It was a fascinating evening. Each speaker had an interesting angle on their research and artistic project:

  • Olive Li Hui, a visiting professor, teaches a course about Chinese-Canadian women writers at Sichuan University in China;
  • Tracy Zhang explained how acrobatics is used as an instrument of cultural diplomacy in Taiwan and China;
  • Alan Wong spoke of race and sexuality;
  • Cheryl Sim, a media artist, talked about her project exploring the relationship women have with the cheong sam;
  • Parker Mah presented a trailer for his documentary Être Chinois au Québec (Being Chinese in Quebec). You can see a trailer on Youtube or at Être Chinois au Québec.net 
  • Leslie Cheung, a PhD student, talked about youth of color, the second generation and their search for identity;
  • Joanne Hui asked and answered the question “How does art teach?”
  • Henry Tsang, an associate professor at Emily Carr University in Vancouver, B.C., gave an impromptu talk on what it is to be Chinese;
  • And yours truly gave a brief talk about the inspiration behind my writing.

I wouldn’t be able to do justice to the speakers by trying to explain their projects, but a five minute video tape of each presenter, including me, will be available soon on the Asian Canadian Wiki site. I’ll post it when its available. To read more about the presenters and the evening itself, click here.

A Cowherd in Paradise

DSC02842

May Wong reads from her book, “A Cowherd in Paradise: From China to Canada”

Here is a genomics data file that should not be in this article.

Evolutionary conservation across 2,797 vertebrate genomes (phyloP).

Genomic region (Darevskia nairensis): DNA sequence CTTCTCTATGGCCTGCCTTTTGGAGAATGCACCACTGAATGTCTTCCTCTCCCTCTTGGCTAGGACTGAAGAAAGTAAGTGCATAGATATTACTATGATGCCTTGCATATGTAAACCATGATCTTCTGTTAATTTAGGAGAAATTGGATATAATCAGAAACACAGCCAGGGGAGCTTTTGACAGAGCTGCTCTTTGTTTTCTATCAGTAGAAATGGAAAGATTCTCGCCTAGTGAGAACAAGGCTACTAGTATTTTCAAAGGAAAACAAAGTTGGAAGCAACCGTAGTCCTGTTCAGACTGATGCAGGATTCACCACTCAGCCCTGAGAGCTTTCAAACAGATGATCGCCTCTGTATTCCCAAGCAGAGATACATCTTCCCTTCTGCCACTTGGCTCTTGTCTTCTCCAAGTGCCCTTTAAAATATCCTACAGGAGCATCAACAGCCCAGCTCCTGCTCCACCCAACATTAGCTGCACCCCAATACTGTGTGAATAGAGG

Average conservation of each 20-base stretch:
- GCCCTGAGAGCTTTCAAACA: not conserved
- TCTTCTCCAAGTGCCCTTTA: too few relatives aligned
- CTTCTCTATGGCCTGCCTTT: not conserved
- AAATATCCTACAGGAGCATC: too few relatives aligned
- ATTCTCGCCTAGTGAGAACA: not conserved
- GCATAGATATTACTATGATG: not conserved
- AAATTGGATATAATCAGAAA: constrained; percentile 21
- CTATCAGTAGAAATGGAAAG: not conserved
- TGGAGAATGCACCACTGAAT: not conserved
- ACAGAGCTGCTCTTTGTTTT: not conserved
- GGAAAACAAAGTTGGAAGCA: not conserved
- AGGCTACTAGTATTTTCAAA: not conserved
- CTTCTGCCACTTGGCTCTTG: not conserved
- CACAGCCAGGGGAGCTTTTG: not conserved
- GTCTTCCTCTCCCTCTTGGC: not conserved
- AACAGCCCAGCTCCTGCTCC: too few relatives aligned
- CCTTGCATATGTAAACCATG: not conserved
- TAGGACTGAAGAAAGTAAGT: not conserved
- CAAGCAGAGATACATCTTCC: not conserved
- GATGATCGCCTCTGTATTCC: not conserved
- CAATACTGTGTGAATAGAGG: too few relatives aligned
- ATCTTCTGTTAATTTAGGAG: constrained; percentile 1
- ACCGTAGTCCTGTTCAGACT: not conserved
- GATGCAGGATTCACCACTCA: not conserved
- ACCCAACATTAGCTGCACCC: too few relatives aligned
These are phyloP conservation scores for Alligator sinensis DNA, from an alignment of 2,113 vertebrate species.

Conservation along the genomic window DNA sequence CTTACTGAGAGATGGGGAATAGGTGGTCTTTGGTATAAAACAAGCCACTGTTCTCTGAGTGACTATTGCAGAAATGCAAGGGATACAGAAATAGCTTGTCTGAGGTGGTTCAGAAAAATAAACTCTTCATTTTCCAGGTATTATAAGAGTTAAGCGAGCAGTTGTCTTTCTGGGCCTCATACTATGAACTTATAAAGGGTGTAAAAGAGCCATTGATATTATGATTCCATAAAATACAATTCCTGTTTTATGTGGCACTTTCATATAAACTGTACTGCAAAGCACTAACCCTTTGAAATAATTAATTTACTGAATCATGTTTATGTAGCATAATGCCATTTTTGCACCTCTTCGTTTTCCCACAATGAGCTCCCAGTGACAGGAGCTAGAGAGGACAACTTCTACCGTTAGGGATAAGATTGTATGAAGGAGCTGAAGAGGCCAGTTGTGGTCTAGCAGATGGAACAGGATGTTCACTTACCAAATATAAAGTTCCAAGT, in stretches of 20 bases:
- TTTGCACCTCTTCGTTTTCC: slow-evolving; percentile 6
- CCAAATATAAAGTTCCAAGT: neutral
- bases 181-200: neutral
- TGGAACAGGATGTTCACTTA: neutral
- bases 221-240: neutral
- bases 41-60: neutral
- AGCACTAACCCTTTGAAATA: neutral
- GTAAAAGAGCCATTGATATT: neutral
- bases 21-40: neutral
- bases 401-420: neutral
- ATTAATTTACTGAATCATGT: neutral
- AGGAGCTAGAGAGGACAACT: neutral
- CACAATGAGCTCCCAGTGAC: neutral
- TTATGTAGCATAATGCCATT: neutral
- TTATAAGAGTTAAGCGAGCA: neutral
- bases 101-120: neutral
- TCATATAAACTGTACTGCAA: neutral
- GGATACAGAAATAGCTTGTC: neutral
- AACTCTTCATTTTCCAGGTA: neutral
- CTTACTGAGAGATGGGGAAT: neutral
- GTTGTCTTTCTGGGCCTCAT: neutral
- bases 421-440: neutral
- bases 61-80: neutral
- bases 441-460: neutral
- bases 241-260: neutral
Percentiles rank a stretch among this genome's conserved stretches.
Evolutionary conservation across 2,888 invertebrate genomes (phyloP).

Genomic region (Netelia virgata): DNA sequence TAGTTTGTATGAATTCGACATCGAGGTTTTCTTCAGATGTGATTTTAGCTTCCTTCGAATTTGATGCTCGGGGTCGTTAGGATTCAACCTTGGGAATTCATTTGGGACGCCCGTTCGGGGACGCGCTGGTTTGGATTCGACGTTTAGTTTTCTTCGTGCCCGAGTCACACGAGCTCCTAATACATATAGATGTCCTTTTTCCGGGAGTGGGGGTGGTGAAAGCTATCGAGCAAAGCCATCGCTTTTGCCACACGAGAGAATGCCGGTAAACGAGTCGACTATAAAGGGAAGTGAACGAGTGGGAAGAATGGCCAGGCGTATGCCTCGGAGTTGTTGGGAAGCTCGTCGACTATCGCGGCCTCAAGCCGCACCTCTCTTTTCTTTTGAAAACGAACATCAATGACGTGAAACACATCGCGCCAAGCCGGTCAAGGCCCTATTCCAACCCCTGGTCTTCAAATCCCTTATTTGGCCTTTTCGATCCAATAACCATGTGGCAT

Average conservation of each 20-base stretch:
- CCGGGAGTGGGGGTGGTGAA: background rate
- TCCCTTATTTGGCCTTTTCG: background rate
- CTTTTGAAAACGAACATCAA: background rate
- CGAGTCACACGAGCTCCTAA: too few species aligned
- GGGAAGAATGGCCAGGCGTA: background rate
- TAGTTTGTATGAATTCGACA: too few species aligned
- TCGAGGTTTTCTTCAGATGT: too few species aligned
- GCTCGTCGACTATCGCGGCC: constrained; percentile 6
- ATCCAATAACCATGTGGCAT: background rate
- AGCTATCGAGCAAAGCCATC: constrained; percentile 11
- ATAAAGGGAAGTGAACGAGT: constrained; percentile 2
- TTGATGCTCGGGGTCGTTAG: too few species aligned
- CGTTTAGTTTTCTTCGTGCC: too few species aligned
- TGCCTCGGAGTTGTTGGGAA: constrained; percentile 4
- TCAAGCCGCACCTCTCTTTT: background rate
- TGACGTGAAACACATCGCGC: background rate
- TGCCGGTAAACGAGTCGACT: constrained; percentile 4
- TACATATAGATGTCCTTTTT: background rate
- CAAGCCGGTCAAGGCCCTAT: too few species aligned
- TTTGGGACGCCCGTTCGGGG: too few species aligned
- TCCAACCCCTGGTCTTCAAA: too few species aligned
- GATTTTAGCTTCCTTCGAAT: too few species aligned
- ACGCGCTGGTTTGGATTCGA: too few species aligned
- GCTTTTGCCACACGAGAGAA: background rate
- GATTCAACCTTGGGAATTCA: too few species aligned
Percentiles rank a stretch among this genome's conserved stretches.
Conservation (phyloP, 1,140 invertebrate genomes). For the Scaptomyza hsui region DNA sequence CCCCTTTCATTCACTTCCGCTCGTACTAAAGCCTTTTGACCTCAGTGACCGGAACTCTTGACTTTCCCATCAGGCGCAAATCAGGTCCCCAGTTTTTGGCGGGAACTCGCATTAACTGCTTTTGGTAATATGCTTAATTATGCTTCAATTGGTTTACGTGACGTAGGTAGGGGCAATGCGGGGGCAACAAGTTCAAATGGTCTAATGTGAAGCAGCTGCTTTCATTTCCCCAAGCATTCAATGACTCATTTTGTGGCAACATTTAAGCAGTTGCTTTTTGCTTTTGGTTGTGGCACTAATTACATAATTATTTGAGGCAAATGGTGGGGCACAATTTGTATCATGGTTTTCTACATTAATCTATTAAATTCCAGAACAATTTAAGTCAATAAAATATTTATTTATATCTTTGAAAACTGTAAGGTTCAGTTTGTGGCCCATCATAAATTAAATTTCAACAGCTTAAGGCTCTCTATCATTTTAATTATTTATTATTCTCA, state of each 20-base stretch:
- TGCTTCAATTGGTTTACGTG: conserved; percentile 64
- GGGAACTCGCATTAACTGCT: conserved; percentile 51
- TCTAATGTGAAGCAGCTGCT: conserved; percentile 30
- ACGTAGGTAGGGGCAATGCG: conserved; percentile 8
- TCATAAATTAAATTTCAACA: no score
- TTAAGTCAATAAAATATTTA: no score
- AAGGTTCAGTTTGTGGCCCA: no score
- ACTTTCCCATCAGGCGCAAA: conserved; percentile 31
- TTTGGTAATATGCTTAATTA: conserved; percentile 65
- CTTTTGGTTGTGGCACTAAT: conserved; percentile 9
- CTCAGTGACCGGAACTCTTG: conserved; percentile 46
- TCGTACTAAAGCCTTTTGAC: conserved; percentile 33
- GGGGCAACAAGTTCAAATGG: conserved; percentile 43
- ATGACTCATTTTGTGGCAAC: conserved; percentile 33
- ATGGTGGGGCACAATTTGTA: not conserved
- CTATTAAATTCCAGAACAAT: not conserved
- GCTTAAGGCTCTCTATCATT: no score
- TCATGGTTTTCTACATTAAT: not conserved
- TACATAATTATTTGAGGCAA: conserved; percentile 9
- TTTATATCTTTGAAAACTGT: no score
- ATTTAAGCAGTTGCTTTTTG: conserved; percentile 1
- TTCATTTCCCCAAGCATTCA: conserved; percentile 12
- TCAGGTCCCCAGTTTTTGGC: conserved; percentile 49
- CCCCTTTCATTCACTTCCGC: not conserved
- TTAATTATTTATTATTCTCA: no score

When a friend e-mailed me that May Wong was coming to Montreal to do a reading this past Sunday, I knew I had to go. Her book, “A Cowherd in Paradise: From China to Canada” is about her parents who were separated for years because of Canada’s Exclusion Act which came into law in 1923. My parents story sounded similar to hers and so I went eager to hear what she had to say.

Wong had the audience’s rapt attention as she set the background for her story, explaining the historical details that shaped her parents’ lives. Her father chose her mother from a picture. Her mother didn’t know what her future husband looked like until after the wedding ceremony.  While her father was establishing himself as a restaurateur in Montreal, her mother was in China stuggling to survive natural disasaters and the Japanese invasion. The title of the book is a tribute to her mother who was responsible for the family’s water buffalo when she was a little girl. The book includes old family photos and a copy of her father’s head tax certificate.

While I haven’t read the book yet, I think it would be interesting for those whose parents, like mine, didn’t talk about the past. It is very fortunate that Wong’s mother, not only wanted to tell her stories, but also wanted Wong to publish them. The book is a treasure not only for Wong’s family, but for families of other head-tax payers as well.